Tiling a shower- types of tiles

Once you have your substrate in order, it is time to turn your attention to the type of tiles to use when tiling a shower. If you have prepared the substrate correctly, then you should have no trouble in selecting any choice of tile available from the traditional ceramic tiles to the en vogue use of natural stone. If you decide to use a large format tile on your shower room wall, then please check the weight restrictions of the substrate you are tiling onto to check suitability. Plenty of tiles these days are over 10mm thick and this adds a lot of weight to the overall installation when you include the extra adhesive needed to fit them also.  some typical examples of weight

tiling a shower

mosaics make a nice splashback design

limits are as follows, but please check with your supplier  as to the suitability of various tile backer boards.

Plaster: 20kg per sq mtr
Plasterboard: 32kg per sq mtr
Plywood: 30kg per sq mtr
Lightweight tile backing boards: Around 40kg per sq mtr but will depend on the thickness and type of board
Glass reinforced cement sheets: Up to 50kg per sq mtr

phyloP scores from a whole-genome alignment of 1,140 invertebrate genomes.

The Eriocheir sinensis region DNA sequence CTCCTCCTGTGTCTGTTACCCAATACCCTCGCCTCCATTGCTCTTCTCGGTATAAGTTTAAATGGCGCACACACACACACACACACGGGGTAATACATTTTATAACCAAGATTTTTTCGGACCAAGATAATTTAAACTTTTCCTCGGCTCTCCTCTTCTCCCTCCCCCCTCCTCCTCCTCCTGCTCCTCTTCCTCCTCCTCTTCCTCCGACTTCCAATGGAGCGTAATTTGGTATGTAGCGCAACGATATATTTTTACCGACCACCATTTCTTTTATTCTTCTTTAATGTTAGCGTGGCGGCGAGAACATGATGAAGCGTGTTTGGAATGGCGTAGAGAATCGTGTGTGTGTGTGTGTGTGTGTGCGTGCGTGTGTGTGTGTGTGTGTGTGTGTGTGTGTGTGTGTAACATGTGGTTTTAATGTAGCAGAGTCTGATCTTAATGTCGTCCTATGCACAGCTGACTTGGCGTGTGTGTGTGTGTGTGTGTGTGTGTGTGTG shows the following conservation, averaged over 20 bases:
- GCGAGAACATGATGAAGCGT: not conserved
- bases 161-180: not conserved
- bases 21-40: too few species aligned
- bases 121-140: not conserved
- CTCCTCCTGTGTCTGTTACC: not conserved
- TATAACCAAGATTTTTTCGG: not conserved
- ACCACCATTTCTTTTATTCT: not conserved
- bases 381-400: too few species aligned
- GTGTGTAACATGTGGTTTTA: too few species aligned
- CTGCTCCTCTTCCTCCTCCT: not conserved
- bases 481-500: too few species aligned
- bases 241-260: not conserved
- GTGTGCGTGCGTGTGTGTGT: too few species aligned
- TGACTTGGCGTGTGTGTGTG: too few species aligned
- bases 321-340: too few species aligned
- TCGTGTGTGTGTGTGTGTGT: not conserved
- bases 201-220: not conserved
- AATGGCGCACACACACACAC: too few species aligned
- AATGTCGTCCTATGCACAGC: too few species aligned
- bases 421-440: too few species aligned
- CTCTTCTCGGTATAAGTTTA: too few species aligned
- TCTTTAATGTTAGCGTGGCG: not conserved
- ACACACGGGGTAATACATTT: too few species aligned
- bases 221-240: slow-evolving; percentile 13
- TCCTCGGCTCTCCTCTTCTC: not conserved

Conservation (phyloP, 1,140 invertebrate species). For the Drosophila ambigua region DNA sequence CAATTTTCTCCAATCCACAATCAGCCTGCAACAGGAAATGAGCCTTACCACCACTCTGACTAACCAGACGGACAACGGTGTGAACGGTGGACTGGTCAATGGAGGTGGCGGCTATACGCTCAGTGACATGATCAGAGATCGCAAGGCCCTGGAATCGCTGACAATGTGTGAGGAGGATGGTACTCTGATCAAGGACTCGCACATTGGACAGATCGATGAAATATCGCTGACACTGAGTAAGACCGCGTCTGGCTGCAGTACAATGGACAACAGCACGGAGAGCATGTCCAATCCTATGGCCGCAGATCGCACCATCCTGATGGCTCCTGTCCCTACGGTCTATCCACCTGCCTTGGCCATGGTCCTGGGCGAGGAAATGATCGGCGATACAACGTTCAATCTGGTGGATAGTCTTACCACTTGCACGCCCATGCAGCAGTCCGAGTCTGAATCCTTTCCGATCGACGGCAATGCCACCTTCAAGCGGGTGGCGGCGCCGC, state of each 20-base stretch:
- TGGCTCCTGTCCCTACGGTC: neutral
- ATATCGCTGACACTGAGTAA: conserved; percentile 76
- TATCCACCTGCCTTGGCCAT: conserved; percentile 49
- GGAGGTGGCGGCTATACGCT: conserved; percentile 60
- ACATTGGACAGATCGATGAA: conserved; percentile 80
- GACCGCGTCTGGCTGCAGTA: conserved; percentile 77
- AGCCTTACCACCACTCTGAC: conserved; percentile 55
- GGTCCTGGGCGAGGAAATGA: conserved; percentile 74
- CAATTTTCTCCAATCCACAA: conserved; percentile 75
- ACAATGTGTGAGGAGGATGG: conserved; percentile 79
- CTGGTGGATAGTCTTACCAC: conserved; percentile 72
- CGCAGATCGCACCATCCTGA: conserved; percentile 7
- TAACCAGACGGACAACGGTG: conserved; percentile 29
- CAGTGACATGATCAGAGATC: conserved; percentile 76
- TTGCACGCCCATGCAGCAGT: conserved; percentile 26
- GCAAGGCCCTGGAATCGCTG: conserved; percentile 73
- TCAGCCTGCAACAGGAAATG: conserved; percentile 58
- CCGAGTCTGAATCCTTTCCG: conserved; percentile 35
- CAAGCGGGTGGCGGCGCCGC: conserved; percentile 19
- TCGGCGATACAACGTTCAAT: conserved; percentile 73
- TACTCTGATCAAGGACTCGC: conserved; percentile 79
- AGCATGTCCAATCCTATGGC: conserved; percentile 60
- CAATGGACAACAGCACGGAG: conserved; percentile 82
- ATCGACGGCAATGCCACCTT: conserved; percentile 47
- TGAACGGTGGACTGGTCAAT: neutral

It is worthwile buying tiles that will fit nicely into the available space, it is possible to buy tiles that are over 1800mm x 1000mm and if this size of tile can only be installed with major cutting, then it may be worth reconsidering a smaller tile. Glass mosaics can create a unique effect, but if using glass then it is doubly important that whoever carries out the actual tile fixing achieves a 100% coverage behind the tiles so that you do not see gaps through the tiles. natural stone may need sealing depending on its porosity, this you will need to check with your supplier. Porcelain is the best all round tile to use in all installations in modern days due to its availability in many designs and durability as a material.

Tiling a shower- Floor tiles

When you create a wet-room environment, it is obviously important that you select floor tiles that have some degree of anti-slip. You are never going to achieve a 100% non slip tile as when any tile gets wet it is going to have some degree of risk involved. Choose a tile that has a rough surface or riven effect on its face, this creates a grip and the safest possible solution. If there is still a danger of slipping then it may be prudent to install a rubber mat of some kind to assist, or there are some chemicals that can give a key to the surface of tiles.  Mosaics that are used in swimming pools are also a good choice, they have a sanded type finish and are designed exactly for that purpose.

 

If you have any questions or comments in regards to tiling a shower, then please post in the comment section below.